Registering a trademark is a long and involved process, but it is certainly worth the effort. A registered trademark is certainly preferable, especially if your mark is ever challenged by a competitor. Even after a trademark registration is issued however, trademark owners must file specific documents and pay fees at regular intervals to keep their registered trademark “alive”. Failure to do so can result in cancellation of the trademark registration.
The First Filing Deadline
The first filing deadline is for a Declaration of Use (or Excusable Nonuse). The deadline falls anytime between the fifth and sixth years after the initial registration date. Upon acceptance, the registration will continue in force for the rest of the ten-year period that began with the original registration date.
Subsequent Filing Deadlines
A Declaration of Use and an Application for Renewal must be filed between the ninth and tenth years after the initial registration date. Thereafter, the same documents must be filed between every ninth and tenth year for the duration of the trademark.
What Happens if You do not File on Time?
If you do not file the proper documents within the accepted time frame, the USPTO will cancel your trademark registration on either the Principal Register or the Supplemental Register. If your registration is cancelled because you failed to file the Declaration of Use or the Application for Renewal, it cannot be reinstated or “revived.” Your only option is to submit a new application to pursue registration of the mark. However, it is worth noting that the documents mentioned above will be accepted if filed within six months after the deadline, as long as they are submitted with an additional late fee.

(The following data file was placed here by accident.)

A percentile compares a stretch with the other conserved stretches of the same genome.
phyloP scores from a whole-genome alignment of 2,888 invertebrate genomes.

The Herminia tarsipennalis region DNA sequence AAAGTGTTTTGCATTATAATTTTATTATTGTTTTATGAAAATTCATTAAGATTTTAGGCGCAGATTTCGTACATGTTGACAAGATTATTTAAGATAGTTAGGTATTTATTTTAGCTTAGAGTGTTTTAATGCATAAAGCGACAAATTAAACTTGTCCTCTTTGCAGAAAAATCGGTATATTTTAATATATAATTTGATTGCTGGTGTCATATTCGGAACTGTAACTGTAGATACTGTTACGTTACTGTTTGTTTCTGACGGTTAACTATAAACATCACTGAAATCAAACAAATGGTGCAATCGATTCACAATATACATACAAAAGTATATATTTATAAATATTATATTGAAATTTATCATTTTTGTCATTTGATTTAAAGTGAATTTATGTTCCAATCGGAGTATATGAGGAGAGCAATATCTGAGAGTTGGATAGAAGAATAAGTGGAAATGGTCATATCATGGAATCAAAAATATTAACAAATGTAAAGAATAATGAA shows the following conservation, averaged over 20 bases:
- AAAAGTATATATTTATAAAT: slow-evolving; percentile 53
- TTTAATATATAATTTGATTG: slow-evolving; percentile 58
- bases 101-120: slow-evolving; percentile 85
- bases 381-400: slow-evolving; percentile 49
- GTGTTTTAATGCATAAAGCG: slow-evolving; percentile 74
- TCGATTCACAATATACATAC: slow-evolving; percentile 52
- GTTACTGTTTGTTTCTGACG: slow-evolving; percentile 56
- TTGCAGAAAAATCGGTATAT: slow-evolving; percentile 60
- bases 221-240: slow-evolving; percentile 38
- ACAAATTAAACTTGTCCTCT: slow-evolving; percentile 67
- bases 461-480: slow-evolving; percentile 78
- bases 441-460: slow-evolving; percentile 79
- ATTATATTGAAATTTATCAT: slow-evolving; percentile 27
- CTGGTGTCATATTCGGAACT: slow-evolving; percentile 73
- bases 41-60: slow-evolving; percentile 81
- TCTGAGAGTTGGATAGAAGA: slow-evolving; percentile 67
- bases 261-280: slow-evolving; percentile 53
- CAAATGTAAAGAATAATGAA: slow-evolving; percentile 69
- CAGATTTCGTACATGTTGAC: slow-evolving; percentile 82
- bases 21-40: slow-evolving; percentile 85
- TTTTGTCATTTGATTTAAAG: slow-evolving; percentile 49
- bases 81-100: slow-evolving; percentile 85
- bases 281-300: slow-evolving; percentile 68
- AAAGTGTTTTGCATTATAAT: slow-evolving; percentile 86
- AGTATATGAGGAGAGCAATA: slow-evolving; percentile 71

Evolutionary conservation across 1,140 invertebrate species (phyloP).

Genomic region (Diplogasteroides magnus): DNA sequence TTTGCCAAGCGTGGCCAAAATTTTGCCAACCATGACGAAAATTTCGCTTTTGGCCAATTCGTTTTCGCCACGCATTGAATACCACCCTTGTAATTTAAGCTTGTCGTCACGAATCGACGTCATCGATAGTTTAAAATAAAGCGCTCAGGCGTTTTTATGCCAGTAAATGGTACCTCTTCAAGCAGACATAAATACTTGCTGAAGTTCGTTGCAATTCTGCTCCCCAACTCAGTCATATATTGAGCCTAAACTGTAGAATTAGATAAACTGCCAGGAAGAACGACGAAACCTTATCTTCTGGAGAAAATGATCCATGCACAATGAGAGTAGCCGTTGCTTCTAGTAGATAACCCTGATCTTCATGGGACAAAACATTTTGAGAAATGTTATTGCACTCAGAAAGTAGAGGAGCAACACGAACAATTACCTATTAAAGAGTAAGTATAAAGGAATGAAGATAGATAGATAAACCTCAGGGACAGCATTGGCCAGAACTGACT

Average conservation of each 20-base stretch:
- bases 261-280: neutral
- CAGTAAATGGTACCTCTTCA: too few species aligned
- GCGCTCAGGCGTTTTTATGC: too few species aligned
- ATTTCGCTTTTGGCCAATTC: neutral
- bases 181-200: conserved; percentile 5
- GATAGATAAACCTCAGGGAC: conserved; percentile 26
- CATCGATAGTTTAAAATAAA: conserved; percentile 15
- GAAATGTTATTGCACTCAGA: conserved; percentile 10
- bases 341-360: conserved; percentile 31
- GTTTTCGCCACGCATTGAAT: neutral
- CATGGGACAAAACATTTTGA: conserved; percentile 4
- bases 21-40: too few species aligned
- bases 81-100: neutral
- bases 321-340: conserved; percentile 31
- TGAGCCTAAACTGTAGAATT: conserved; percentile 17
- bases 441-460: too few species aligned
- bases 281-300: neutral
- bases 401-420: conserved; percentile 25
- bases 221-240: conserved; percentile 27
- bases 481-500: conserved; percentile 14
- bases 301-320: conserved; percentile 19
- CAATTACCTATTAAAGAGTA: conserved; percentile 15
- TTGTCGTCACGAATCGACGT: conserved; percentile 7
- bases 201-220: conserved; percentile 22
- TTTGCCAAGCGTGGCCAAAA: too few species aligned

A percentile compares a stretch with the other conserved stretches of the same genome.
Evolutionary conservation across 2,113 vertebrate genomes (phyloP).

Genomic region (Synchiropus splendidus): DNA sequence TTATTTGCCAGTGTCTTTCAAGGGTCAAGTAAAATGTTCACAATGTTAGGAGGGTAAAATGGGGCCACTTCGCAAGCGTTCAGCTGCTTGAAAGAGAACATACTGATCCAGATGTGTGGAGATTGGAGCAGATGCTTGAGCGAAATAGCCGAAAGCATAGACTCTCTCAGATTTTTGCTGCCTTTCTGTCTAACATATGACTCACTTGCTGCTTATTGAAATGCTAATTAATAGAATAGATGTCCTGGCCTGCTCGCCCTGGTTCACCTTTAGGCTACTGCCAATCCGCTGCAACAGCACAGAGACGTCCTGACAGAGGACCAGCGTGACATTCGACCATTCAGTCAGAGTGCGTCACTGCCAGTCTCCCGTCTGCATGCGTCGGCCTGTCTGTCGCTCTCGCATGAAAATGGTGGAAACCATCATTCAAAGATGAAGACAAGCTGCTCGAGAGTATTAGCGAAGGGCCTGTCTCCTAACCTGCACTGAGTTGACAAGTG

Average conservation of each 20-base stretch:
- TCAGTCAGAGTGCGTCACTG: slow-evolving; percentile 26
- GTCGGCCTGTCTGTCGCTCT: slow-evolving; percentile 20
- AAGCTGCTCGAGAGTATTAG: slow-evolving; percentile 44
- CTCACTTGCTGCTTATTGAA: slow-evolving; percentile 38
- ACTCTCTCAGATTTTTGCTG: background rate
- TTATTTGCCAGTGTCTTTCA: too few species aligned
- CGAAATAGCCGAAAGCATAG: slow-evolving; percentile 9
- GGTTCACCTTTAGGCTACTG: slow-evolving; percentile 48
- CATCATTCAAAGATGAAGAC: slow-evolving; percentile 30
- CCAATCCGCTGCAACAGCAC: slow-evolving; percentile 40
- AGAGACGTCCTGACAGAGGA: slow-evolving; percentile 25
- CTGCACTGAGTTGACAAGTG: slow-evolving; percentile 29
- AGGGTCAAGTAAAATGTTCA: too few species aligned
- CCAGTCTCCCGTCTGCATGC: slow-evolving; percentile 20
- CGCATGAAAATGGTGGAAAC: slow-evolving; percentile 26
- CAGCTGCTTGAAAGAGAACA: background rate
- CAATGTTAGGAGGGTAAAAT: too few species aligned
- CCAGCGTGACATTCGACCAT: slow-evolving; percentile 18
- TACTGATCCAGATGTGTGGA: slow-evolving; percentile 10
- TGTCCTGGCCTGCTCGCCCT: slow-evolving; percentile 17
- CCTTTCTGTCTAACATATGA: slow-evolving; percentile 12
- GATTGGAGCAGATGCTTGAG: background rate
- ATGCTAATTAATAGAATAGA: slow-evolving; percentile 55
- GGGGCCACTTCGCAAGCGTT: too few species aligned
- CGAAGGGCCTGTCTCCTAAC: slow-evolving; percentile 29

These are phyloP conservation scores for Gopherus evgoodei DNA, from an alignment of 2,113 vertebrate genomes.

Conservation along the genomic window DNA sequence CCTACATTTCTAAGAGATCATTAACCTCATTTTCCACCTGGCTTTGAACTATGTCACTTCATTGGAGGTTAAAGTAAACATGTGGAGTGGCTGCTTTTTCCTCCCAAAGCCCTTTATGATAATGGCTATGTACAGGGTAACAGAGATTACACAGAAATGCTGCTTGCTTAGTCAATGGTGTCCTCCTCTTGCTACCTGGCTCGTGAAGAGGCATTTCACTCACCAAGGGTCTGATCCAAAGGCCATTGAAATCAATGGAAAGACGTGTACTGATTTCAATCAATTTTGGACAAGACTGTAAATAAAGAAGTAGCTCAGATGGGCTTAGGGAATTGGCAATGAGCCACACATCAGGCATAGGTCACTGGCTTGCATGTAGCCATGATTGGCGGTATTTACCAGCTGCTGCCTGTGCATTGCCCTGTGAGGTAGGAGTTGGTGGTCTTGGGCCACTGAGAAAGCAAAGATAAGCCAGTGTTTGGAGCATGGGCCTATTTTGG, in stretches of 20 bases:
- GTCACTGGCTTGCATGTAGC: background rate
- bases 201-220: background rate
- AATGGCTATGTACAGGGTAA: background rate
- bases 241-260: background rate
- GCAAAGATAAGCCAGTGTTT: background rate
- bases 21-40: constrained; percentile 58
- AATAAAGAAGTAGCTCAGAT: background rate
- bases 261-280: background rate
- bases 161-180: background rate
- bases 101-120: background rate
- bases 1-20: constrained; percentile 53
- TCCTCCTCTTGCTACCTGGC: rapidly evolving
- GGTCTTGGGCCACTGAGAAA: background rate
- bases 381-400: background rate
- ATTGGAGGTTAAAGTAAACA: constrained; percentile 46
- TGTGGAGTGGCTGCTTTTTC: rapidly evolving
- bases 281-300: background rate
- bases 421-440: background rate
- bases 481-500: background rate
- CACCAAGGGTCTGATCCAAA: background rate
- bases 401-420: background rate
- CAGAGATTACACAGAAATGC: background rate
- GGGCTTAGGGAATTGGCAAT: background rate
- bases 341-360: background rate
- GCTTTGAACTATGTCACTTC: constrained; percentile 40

I would be happy to assist you with any part of the trademark maintenance or renewal process. Keeping your trademark registration up to date and in force is the best way to ensure its protection.
Kelly G. Swartz is a patent attorney licensed to practice in front of the United States Patent and Trademark Office and in the state of Florida. She limits her practice to intellectual property law including patent, trademark, copyright, and trade secrets.